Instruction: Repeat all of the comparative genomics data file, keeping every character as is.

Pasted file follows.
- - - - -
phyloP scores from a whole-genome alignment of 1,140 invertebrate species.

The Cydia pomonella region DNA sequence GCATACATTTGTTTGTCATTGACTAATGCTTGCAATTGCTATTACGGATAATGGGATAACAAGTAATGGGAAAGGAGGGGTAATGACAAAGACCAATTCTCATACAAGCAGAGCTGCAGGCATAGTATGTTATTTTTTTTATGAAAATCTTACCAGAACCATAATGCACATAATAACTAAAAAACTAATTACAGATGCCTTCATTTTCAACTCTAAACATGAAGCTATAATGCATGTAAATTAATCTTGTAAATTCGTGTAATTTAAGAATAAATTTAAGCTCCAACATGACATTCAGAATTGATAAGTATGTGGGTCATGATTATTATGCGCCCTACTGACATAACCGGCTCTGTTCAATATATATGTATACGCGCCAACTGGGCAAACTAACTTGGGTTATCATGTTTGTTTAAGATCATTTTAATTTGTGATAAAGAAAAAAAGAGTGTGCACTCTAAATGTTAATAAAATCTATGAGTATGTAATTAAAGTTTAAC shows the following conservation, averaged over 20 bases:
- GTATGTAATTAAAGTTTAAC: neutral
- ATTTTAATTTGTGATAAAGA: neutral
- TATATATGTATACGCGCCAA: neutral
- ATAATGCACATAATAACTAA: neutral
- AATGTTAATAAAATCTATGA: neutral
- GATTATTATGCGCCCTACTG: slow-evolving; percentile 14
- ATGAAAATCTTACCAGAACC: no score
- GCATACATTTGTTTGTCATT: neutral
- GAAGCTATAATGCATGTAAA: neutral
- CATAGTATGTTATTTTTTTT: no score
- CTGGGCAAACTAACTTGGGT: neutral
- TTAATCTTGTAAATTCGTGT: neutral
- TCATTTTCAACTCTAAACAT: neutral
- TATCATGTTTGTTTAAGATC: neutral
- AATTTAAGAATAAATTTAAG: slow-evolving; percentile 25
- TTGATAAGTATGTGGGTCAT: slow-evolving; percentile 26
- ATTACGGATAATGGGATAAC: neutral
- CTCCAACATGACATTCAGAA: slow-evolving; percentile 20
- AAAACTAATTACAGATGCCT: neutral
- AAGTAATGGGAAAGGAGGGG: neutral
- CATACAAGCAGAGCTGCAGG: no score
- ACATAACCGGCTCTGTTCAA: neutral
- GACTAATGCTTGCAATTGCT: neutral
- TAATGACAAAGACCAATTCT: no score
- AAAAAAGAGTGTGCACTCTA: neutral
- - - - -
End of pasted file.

phyloP scores from a whole-genome alignment of 1,140 invertebrate species.

The Cydia pomonella region DNA sequence GCATACATTTGTTTGTCATTGACTAATGCTTGCAATTGCTATTACGGATAATGGGATAACAAGTAATGGGAAAGGAGGGGTAATGACAAAGACCAATTCTCATACAAGCAGAGCTGCAGGCATAGTATGTTATTTTTTTTATGAAAATCTTACCAGAACCATAATGCACATAATAACTAAAAAACTAATTACAGATGCCTTCATTTTCAACTCTAAACATGAAGCTATAATGCATGTAAATTAATCTTGTAAATTCGTGTAATTTAAGAATAAATTTAAGCTCCAACATGACATTCAGAATTGATAAGTATGTGGGTCATGATTATTATGCGCCCTACTGACATAACCGGCTCTGTTCAATATATATGTATACGCGCCAACTGGGCAAACTAACTTGGGTTATCATGTTTGTTTAAGATCATTTTAATTTGTGATAAAGAAAAAAAGAGTGTGCACTCTAAATGTTAATAAAATCTATGAGTATGTAATTAAAGTTTAAC shows the following conservation, averaged over 20 bases:
- GTATGTAATTAAAGTTTAAC: neutral
- ATTTTAATTTGTGATAAAGA: neutral
- TATATATGTATACGCGCCAA: neutral
- ATAATGCACATAATAACTAA: neutral
- AATGTTAATAAAATCTATGA: neutral
- GATTATTATGCGCCCTACTG: slow-evolving; percentile 14
- ATGAAAATCTTACCAGAACC: no score
- GCATACATTTGTTTGTCATT: neutral
- GAAGCTATAATGCATGTAAA: neutral
- CATAGTATGTTATTTTTTTT: no score
- CTGGGCAAACTAACTTGGGT: neutral
- TTAATCTTGTAAATTCGTGT: neutral
- TCATTTTCAACTCTAAACAT: neutral
- TATCATGTTTGTTTAAGATC: neutral
- AATTTAAGAATAAATTTAAG: slow-evolving; percentile 25
- TTGATAAGTATGTGGGTCAT: slow-evolving; percentile 26
- ATTACGGATAATGGGATAAC: neutral
- CTCCAACATGACATTCAGAA: slow-evolving; percentile 20
- AAAACTAATTACAGATGCCT: neutral
- AAGTAATGGGAAAGGAGGGG: neutral
- CATACAAGCAGAGCTGCAGG: no score
- ACATAACCGGCTCTGTTCAA: neutral
- GACTAATGCTTGCAATTGCT: neutral
- TAATGACAAAGACCAATTCT: no score
- AAAAAAGAGTGTGCACTCTA: neutral